The video surveillance systems standard output working group is made up of National Police Chiefs’ Council and individual police forces, the Courts and Tribunal Service, police forensic experts, the Centre for the Protection of the National Infrastructure, the National Association of Surveillance Camera Managers and others. The group has a wealth of experience in video output data issues, but understands it is only by talking and working together with manufacturers will real change happen and this can only be of benefit all those involved in, and those who use surveillance camera systems. As somebody once said, it’s good to talk!

This new project is one part of the Commissioner’s drive to ensure all surveillance camera systems are fit for purpose and meet the government’s Surveillance Camera Code of Practice.

For more information about the Commissioner’s work make sure you sign up for email alerts for Tony’s blog and also follow him on Twitter.

Sharing and comments

Share this page


  1. Comment by Andy McDonnell posted on

    I hope this group is successful in its ambition. Having spent 16 years in police forensic imaging work and been involved in at least two similar projects previously with Home Office and the British Standards Institute, its a difficult challenge you face.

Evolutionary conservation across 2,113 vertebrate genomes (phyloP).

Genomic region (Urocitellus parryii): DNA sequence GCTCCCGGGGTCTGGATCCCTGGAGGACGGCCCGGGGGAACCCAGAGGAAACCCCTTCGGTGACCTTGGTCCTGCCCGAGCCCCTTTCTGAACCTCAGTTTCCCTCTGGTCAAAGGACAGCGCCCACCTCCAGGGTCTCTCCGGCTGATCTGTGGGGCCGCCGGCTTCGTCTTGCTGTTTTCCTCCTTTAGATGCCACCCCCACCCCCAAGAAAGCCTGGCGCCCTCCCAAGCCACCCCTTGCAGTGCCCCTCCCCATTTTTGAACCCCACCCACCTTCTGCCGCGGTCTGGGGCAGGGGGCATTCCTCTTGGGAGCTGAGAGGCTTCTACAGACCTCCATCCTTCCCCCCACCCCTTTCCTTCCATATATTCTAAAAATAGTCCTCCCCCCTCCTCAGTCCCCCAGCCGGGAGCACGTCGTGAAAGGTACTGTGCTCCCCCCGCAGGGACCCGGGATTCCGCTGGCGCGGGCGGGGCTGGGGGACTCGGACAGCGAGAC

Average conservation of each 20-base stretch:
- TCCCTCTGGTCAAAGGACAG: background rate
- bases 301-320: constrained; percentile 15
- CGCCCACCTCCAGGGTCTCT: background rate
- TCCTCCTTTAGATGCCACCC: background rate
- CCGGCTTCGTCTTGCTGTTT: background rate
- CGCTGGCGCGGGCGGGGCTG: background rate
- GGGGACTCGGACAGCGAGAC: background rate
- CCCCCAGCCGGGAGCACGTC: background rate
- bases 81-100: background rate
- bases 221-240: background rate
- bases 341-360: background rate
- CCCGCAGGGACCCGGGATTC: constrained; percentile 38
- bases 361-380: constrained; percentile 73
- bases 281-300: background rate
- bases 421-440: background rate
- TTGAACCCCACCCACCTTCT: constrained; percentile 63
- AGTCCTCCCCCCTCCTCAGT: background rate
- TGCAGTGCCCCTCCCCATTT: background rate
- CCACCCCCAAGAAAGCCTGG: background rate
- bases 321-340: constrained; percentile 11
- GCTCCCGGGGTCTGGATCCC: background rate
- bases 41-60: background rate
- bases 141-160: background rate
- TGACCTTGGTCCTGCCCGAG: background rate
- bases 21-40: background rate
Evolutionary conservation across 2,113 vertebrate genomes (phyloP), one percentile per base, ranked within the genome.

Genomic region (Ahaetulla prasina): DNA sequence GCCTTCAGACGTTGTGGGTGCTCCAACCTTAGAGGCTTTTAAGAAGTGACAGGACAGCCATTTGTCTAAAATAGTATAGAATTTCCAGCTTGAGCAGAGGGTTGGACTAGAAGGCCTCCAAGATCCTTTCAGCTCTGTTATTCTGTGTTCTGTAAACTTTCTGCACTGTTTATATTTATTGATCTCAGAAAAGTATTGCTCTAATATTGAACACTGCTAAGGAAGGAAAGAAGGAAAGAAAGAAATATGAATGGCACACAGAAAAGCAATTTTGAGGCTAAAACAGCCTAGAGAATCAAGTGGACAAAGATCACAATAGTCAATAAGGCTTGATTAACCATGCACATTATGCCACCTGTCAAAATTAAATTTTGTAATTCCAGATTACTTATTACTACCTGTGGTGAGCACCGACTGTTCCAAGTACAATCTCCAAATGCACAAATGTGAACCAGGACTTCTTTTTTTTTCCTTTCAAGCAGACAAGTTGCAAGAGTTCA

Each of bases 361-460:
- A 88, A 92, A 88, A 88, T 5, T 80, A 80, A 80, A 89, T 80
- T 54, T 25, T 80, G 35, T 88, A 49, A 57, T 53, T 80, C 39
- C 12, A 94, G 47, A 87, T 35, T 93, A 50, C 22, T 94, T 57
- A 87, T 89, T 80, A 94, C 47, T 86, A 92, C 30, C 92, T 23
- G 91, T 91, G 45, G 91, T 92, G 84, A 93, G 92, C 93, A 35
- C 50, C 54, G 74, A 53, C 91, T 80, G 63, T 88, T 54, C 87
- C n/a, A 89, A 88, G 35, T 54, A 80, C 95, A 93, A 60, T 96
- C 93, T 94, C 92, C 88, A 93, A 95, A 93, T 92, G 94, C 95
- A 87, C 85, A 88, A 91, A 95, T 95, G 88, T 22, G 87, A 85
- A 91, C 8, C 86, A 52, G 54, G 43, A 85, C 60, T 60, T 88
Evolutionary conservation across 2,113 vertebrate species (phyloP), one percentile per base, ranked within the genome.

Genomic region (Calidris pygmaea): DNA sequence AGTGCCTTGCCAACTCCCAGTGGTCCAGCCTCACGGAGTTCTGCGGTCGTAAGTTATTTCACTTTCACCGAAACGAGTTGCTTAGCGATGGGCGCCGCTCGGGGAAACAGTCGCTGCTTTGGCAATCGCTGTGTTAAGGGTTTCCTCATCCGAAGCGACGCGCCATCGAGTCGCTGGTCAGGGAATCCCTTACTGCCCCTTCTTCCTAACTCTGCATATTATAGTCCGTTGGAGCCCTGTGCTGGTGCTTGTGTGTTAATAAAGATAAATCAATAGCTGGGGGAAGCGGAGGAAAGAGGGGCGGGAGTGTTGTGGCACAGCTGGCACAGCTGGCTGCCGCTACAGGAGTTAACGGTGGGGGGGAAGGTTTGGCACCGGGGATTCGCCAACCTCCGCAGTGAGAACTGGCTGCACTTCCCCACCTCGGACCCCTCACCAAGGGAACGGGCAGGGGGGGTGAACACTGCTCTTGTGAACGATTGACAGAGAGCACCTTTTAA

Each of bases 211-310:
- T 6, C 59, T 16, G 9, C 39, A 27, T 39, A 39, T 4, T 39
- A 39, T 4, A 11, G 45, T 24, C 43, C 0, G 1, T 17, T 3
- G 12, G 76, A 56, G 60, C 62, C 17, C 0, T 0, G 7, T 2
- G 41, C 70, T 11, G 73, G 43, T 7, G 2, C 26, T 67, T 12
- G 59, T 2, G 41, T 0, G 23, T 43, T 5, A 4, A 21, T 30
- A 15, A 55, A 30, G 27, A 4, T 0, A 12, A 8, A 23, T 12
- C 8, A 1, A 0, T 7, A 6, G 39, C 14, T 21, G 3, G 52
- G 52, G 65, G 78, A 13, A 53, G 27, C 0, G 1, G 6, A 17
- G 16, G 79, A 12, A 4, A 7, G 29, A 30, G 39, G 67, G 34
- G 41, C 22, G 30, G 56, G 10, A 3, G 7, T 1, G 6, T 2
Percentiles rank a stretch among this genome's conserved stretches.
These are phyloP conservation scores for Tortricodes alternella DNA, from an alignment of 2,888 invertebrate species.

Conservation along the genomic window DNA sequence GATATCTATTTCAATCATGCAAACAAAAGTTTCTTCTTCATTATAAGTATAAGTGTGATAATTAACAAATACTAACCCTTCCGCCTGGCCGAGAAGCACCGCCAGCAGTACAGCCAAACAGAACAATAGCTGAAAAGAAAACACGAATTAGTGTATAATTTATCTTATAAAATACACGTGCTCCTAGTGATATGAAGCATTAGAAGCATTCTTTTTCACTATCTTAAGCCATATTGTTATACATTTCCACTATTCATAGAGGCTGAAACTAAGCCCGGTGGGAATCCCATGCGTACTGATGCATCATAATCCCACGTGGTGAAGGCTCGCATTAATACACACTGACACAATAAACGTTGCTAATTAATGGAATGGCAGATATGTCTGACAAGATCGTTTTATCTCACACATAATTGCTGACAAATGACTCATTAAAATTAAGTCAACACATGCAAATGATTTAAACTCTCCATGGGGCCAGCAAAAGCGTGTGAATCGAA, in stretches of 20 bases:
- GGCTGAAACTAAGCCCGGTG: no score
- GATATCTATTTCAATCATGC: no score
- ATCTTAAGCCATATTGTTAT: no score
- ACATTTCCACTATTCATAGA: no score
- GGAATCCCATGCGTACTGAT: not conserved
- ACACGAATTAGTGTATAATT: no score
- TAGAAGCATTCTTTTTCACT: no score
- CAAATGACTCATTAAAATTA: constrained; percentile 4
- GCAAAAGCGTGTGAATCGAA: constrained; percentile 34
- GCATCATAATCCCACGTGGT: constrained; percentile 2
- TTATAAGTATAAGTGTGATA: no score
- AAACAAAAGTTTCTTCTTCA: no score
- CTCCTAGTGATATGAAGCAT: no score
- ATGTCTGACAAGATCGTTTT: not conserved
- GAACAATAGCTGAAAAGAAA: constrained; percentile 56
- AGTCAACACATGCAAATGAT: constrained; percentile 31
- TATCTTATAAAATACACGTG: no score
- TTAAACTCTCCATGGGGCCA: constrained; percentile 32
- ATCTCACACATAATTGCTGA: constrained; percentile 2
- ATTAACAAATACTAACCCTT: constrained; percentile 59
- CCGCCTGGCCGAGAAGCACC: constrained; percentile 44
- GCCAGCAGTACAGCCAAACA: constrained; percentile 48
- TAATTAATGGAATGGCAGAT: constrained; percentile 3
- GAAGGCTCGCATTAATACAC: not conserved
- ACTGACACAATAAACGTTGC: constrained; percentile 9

Stay strong and do not lose impetus and you could achieve something which has been a thorn in all our sides for many years.

  2. Comment by Sarah Doyle posted on

    Great news that this is being addressed. The cost is excessive in time and delays across the criminal prosecution service. Unfortunately, it will take a lot of stakeholders to pull together to address it- Insurance companies, business owners, local authorities, law makers. But the business case is there to make the effort worthwhile.

  3. Comment by Mark O'Shea posted on

    As a Senior Investigating Officer who is responsible for complex homicide investigations the standardisation of CCTV operating systems is long overdue. The cost to the tax payer in terms of Police and court time to resolve technical issues is significant.
    I wish the team well with this endeavour.

  4. Comment by Emma Dowell posted on

    I also am interested in this Strand as a CCTV manager with Conwy LA.
    We are currently trialling a secure platform with North Wales Police where we upload video evidence in MP4 format - where it is then embedded in the software with an audit trail going forward to CPS (as I understand it)
    Procedurally very simple, time saving and cost effective for us.

    My concerns are over whether the process is tried and tested and meeting digital evidence requirements - as yet little feedback?

  5. Comment by mahendra posted on

    Great information thank you.

  6. Comment by Anthony Steven Richard Adnitt posted on

    This sort of initiative has been long awaited since the industry moved from analogue video. The biggest issue is commercial as a lot of companies try to “lock in” users by using both proprietary protocols and compression formats. The companies will try to protect their market domination. I wish you fortitude.


Leave a comment

We only ask for your email address so we know you're a real person

By submitting a comment you understand it may be published on this public website. Please read our privacy notice to see how the GOV.UK blogging platform handles your information.